3. You may want to establish where the Legion is getting their info (did a majordomo of the keep escape? And did the squad going on the mission get a chance to ask questions?). This helps make flashbacks more plausible. Forex: Oh you have a scout and they want to find a safe spot to hide in this undead infested keep? Good thing they know about the false bookshelf or the escape hatch in the fireplace from that interview.

  4. A good pacing mechanism for the fight outside is 2 set rolls (when they reach the end of the sewer, when they get into the keep and you want to montage going room-to-room) and look for opportunities to say “you can do that but it might take some time” and give the battle outside another roll on a 4/5 or 1-3.

Good luck! I’m always here for more Qs :slight_smile: That’s my favorite opening mission to run! I’d love to hear how it goes.


Thanks for the tips, I’m watching the AP now.

FYI, I found a couple great maps of a chateau in this thread on the ICE forums that I’m going to use. It’s in a village (not as isolated as I pictured) but I think that still works.

Two set-up things I’m curious about:

  1. How many rookies accompany the PCs? If I’m reading right, the squad is just five people, so on the opening mission if I have 3 PCs then there are 2 Rookies helping out? Or am I wrong about that?

  2. Can you give an example of how the Zora/Undead clocks advance on a sample roll? I saw you roll 4 dice for Zora and 3 dice for the Undead + Infamous. How big are those clocks?

EDIT: In the sample mission it says to set one 10-clock for Zora and an 8-clock for the castle alert and a 10-clock for the commander breaking. In the AP it looks like there are just two racing clocks? Obviously if the undead fill Zora’s clock, she abandons the assault. Trying to picture what Zora is rolling for. If she gets successes, that fills ticks on a clock, but which one and to what effect?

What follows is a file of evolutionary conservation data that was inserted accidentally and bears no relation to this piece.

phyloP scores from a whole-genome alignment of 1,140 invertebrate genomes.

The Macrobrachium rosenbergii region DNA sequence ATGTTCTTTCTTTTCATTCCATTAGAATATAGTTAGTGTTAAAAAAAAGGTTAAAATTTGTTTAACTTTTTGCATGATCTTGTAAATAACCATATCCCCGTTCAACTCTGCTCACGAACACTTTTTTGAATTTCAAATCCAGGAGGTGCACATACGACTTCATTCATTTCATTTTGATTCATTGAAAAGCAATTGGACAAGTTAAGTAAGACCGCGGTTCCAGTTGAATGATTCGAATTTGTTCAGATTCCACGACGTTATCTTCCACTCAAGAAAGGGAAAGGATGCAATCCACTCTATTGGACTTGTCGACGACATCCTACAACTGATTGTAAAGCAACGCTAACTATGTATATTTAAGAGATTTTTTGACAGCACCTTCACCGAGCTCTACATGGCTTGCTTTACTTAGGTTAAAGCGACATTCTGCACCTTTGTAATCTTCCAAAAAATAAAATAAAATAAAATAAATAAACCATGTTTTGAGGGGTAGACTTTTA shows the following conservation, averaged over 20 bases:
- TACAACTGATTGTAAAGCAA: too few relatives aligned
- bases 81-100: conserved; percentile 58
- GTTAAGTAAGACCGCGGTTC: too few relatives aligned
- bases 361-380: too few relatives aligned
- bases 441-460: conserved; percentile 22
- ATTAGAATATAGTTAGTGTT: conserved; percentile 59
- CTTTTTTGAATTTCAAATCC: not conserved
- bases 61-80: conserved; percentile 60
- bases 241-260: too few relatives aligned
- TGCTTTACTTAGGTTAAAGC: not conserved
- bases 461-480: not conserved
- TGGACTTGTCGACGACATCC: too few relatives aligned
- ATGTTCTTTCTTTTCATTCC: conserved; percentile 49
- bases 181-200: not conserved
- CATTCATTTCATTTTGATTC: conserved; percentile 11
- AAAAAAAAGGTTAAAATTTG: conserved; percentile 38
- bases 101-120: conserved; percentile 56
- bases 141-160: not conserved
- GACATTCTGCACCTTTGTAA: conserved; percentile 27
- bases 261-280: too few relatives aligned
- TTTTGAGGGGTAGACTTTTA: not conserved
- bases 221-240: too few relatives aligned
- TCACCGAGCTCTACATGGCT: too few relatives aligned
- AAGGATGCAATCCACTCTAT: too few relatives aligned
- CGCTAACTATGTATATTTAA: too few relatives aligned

I think that’s all I have for now. Excited to run this tonight.

Hi Tom,

I’m curious too about the answer for the clocks, but for hte rookies I can answer .

On the starting mission you have the specialists, one per player, and a full squad, five rookies. Exception would be if players play PC Rookies, but in any case you have 5 rookies, PC+NPC.

For the following, “normal” missions, it is 2 specialists and a squad. So, if you had 4 players, 2 would play Rookies (or soldiers if sonme rokies have already been promoted). If there is a doctor, it can be 3 specialists.

BUT if the squd the Marshal sends on the missions already has had some Rookies killed and has not been replenished by new recruits, the you would not have 5 rookies. The Marshal could of course reassign the rookies to always send full squads, but then there could be morale, discipline problems inside the squad…

Some special missions allow or request qdditionnal specialists, or only rookies, etc.

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These are probably late but I’ll leave them here for posterity.

A_B was right. Five rookies (one squad) acoompany the PCs. The usual deploy (1 squad + 2 specialists) is 7 individuals.

So for clocks Zora won’t be able to take the whole keep with her and 1-2 units. They have a fortified position and siege weapons. So her clock is for holding their attention. As long as she has that there should be fewer enemies, noise outside, and a good chance the PCs can use the commotion to escape. If the clock runs out, there are a bunch more squads patrolling, and that sneakiness (or speed) becomes much more paramount, because there are vastly more reinforcements.

In an open field, I might do two clocks for Zora and her troops AND the infamous, and zora’s rolls would fill the infamous’ clocks up. Because she has an active chance of defeating them.

So let’s do a quick example:

Zora’s got a 10-clock in front of her. We know the undead will roll (they roll a 4/5) so they’ll fill up 2 ticks of zora’s clock. But how do we interpret that? I can say “they have made some progress” (which is true) but when I don’t know the answer offhand, or I want to divine things a bit more I roll a fortune roll. In this case Zora’s. So she rolls 4 dice (her threat) and gets a 6. So Zora got a 6, and the undead a 4/5 so how do I interpret that? Well I think they hold the undead attention mightily. Though those monsters are making headway with siege weapons and the like, the legion is landing prime shots with blackshot and Zora is protecting them with her flaming sword. I’d probably describe her being awesome here.

Let’s try a different example. Zora rolls 4/5, undead roll 6 (3 segments). I’d say here that the Legion holds firm, but a nasty hit by a siege weapon leaves 3 rookies wounded, and zora defends a bit of a fighting retreat. When you return to camp you might find a few folks having their heads bandaged up, but maybe grinning, and Zora commending them on their bravery.

PS. How did the game go? :slight_smile: